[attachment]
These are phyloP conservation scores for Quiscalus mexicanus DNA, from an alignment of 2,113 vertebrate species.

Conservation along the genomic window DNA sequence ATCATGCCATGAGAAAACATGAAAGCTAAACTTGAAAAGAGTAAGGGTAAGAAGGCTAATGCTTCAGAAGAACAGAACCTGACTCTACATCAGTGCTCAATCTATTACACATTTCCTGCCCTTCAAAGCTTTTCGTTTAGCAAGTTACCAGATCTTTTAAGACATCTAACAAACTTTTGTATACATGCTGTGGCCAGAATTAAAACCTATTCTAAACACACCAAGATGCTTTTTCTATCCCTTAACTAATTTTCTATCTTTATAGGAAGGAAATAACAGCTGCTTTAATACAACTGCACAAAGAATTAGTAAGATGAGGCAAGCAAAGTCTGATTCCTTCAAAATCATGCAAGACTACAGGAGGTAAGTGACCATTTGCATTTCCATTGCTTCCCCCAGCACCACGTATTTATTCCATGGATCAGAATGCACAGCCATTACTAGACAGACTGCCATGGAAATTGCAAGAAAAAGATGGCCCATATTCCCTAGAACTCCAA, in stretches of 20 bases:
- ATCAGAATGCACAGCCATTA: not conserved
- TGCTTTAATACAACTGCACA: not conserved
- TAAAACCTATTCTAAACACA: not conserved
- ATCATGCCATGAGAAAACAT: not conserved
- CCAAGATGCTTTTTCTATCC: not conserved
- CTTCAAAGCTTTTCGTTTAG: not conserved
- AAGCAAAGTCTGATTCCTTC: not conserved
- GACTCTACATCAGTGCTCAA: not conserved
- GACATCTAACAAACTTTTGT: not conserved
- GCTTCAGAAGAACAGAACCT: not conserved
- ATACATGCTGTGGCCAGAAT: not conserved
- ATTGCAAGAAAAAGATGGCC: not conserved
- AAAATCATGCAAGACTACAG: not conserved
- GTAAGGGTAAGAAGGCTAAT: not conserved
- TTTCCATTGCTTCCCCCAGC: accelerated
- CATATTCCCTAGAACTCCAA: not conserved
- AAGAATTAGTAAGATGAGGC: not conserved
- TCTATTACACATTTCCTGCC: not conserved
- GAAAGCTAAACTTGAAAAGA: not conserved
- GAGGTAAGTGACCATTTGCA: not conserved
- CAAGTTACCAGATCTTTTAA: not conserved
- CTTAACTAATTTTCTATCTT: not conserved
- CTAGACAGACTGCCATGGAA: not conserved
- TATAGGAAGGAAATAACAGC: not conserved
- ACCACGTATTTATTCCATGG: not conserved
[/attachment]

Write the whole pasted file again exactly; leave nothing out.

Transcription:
These are phyloP conservation scores for Quiscalus mexicanus DNA, from an alignment of 2,113 vertebrate species.

Conservation along the genomic window DNA sequence ATCATGCCATGAGAAAACATGAAAGCTAAACTTGAAAAGAGTAAGGGTAAGAAGGCTAATGCTTCAGAAGAACAGAACCTGACTCTACATCAGTGCTCAATCTATTACACATTTCCTGCCCTTCAAAGCTTTTCGTTTAGCAAGTTACCAGATCTTTTAAGACATCTAACAAACTTTTGTATACATGCTGTGGCCAGAATTAAAACCTATTCTAAACACACCAAGATGCTTTTTCTATCCCTTAACTAATTTTCTATCTTTATAGGAAGGAAATAACAGCTGCTTTAATACAACTGCACAAAGAATTAGTAAGATGAGGCAAGCAAAGTCTGATTCCTTCAAAATCATGCAAGACTACAGGAGGTAAGTGACCATTTGCATTTCCATTGCTTCCCCCAGCACCACGTATTTATTCCATGGATCAGAATGCACAGCCATTACTAGACAGACTGCCATGGAAATTGCAAGAAAAAGATGGCCCATATTCCCTAGAACTCCAA, in stretches of 20 bases:
- ATCAGAATGCACAGCCATTA: not conserved
- TGCTTTAATACAACTGCACA: not conserved
- TAAAACCTATTCTAAACACA: not conserved
- ATCATGCCATGAGAAAACAT: not conserved
- CCAAGATGCTTTTTCTATCC: not conserved
- CTTCAAAGCTTTTCGTTTAG: not conserved
- AAGCAAAGTCTGATTCCTTC: not conserved
- GACTCTACATCAGTGCTCAA: not conserved
- GACATCTAACAAACTTTTGT: not conserved
- GCTTCAGAAGAACAGAACCT: not conserved
- ATACATGCTGTGGCCAGAAT: not conserved
- ATTGCAAGAAAAAGATGGCC: not conserved
- AAAATCATGCAAGACTACAG: not conserved
- GTAAGGGTAAGAAGGCTAAT: not conserved
- TTTCCATTGCTTCCCCCAGC: accelerated
- CATATTCCCTAGAACTCCAA: not conserved
- AAGAATTAGTAAGATGAGGC: not conserved
- TCTATTACACATTTCCTGCC: not conserved
- GAAAGCTAAACTTGAAAAGA: not conserved
- GAGGTAAGTGACCATTTGCA: not conserved
- CAAGTTACCAGATCTTTTAA: not conserved
- CTTAACTAATTTTCTATCTT: not conserved
- CTAGACAGACTGCCATGGAA: not conserved
- TATAGGAAGGAAATAACAGC: not conserved
- ACCACGTATTTATTCCATGG: not conserved